Not so long ago, before I traded in my bench for a desk, you were more likely to see me in front of a mass spectrometer than a laptop. My pre-Celanese life was spent as an analytical chemist and my daily routine was, at first glance, rather different to my reincarnation as a new business development guy. I implore you, however, to cast aside the obvious differences and explore with me the notion that both business and science, boil down (pun intended) to a perpetual search for the truth.
When I first joined Celanese, I evaluated new business ideas for our AI business. Like most fresh- faced graduates I completely missed the point. I wanted every project to be an overwhelming success and was deflated when an ROI looked unfavorable or we couldn’t justify the resources needed for a project.
The second time around I am learning that, in business as in academia, the truth is not just important, it’s everything when evaluating a new business concept. If we cannot achieve a sustainable competitive advantage in an industry, better to learn this early and shelve it than to continue evaluating in vain. Our “failure” is not only helpful for future generations of value seekers, but it allows us to find and execute concepts that truly have the potential to grow our businesses.
The Emulsions new business development team, led by Dr Lu Zhang and spanning three continents, is an example of where we can add significant value to our potential customers. In this group we are assessing the markets where we have, oftentimes, no history of ever participating and asking “why not?” Celanese is particularly interested in new businesses which are sustainable for the long run.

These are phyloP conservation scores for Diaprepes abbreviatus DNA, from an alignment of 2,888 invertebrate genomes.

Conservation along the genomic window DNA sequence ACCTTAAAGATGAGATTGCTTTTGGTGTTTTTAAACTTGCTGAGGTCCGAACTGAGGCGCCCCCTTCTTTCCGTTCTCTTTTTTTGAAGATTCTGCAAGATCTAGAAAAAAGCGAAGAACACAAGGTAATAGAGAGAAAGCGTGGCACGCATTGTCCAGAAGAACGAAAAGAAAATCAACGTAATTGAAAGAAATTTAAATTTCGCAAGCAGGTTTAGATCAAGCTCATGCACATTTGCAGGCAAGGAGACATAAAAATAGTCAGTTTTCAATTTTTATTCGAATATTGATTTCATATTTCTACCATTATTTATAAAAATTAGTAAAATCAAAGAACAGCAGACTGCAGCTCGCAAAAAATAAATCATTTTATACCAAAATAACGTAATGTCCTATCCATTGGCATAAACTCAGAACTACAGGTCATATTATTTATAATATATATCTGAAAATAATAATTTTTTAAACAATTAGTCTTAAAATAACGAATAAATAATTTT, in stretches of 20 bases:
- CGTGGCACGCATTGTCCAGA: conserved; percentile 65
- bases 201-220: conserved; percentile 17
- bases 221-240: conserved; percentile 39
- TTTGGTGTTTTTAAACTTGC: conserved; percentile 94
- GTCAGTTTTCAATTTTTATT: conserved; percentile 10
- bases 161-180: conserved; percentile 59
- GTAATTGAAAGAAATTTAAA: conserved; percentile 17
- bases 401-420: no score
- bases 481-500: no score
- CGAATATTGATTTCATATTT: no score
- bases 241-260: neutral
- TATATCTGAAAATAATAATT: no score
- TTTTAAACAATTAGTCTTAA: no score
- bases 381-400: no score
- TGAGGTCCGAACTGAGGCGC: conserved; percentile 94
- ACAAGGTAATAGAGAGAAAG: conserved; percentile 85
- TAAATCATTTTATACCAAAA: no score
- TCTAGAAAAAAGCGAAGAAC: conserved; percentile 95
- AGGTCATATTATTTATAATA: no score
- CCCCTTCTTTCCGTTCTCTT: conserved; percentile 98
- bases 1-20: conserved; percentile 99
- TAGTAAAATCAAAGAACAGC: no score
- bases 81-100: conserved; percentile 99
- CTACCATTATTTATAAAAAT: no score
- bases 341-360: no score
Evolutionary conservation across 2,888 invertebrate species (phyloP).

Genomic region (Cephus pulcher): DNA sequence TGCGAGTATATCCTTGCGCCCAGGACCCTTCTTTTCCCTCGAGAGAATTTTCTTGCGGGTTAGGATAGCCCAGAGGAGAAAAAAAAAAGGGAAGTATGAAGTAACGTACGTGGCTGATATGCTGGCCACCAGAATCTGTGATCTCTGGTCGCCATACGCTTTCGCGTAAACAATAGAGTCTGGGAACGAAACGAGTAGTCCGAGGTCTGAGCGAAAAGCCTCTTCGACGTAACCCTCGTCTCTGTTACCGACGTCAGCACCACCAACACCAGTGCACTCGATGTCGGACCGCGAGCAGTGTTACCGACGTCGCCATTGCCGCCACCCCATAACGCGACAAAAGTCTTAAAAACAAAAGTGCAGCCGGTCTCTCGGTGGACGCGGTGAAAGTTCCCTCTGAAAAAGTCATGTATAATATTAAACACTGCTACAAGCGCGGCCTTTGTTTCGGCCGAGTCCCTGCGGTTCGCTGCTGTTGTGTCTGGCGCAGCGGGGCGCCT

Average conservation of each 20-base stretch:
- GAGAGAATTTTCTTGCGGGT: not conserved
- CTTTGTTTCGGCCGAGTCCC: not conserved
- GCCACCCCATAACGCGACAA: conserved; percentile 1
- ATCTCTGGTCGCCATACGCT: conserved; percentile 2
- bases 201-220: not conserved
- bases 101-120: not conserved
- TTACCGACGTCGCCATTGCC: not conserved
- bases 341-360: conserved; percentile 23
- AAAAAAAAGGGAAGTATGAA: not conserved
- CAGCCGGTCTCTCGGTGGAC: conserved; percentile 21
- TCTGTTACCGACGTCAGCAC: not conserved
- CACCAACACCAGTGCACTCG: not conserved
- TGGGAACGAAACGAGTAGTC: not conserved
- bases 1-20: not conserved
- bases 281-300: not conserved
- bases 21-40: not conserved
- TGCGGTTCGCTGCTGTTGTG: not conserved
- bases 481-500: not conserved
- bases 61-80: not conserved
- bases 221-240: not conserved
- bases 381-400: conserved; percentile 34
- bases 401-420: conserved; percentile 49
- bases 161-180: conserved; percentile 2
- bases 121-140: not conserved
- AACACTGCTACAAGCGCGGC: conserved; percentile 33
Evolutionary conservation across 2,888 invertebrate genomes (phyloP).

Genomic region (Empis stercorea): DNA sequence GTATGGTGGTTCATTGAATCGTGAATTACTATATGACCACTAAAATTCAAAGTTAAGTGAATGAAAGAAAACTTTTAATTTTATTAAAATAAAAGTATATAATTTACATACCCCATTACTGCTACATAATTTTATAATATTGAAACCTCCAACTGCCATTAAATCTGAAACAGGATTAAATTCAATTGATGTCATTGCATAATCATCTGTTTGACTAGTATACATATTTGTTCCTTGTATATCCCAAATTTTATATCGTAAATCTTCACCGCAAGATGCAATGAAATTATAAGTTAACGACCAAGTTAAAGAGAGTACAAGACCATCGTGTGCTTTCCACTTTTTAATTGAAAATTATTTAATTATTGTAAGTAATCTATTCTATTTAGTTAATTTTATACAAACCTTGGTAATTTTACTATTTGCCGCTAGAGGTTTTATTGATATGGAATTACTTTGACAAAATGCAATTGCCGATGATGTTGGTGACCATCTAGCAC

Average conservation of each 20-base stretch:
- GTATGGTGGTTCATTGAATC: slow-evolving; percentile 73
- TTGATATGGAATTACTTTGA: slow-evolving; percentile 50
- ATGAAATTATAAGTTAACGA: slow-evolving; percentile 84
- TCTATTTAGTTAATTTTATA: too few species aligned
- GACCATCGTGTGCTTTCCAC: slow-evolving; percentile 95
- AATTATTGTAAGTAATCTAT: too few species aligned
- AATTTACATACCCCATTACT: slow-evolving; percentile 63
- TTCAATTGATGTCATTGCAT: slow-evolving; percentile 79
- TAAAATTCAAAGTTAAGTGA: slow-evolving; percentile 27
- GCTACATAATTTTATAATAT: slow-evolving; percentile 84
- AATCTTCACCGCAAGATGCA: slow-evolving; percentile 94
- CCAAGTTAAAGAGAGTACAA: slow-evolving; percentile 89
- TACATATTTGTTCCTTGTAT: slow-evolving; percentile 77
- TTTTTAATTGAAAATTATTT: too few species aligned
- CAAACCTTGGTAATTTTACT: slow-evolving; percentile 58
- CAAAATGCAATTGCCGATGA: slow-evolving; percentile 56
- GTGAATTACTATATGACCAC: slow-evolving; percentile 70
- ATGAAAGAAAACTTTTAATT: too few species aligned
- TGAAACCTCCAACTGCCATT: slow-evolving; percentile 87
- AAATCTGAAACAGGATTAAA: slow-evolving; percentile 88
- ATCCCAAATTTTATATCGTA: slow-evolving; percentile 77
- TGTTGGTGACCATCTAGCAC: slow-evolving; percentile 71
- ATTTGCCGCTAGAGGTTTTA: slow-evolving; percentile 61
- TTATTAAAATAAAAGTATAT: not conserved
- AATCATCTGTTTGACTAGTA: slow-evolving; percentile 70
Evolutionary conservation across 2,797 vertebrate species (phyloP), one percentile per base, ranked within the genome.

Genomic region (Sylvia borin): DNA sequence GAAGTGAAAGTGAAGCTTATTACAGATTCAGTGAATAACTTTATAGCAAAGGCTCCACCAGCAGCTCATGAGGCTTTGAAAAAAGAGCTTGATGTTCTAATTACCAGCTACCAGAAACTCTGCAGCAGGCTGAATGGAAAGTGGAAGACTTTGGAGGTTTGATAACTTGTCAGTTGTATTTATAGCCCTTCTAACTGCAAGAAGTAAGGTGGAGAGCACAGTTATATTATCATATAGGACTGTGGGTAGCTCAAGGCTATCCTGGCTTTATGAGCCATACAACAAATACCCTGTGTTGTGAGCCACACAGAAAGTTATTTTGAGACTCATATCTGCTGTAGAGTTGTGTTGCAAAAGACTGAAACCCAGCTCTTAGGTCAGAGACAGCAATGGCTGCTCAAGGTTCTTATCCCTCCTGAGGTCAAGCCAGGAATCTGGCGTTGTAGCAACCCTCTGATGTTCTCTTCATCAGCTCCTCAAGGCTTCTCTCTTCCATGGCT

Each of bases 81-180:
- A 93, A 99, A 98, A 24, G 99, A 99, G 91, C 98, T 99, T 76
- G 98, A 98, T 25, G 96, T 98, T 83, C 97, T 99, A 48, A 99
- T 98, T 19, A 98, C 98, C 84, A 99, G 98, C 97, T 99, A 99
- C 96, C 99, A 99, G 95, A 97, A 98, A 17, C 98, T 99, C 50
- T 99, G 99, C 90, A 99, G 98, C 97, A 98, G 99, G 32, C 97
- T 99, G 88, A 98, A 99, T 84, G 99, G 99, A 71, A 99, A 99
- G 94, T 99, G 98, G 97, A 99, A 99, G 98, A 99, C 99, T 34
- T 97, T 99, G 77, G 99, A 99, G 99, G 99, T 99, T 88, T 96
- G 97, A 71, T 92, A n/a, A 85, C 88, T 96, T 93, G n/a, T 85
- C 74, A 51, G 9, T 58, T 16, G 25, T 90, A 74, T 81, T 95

The apparel industry, for example, is an area where we haven’t participated but is an attractive long term proposition. The healthy margins in this industry provide the scope to actually be paid for innovation.
Without exception, every industry that we look into is already being supplied by large chemical companies similar to ourselves. Why are we greeted with statements like “You needed to approach us 20 years ago, you could have prevented many sleepless nights?” In short, why do we think Celanese can address problems that have remained unsolved for decades?
The answer is rather simple. For us, these are unchartered waters and we come with a different perspective. We seek out the voice of not just one customer, but entire industries. We send our top scientific minds to work at small startups that could not believe a large multinational would visit them, let alone partner with them. In short, we listen, we understand our strengths and we are willing to partner in areas outside of our core competencies.
Another lesson for this ex lab-dweller has been the need for thoughtful segmentation. We took time to understand which end users had the biggest need for the improvements that our technology delivers, while simultaneously ensuring that their supply base was well-positioned to implement change.
After understanding needs, carefully selecting where those needs were greatest and delivering increased value, we have product in the market place just 18 months after the inception of the group.
I look forward to more lessons.
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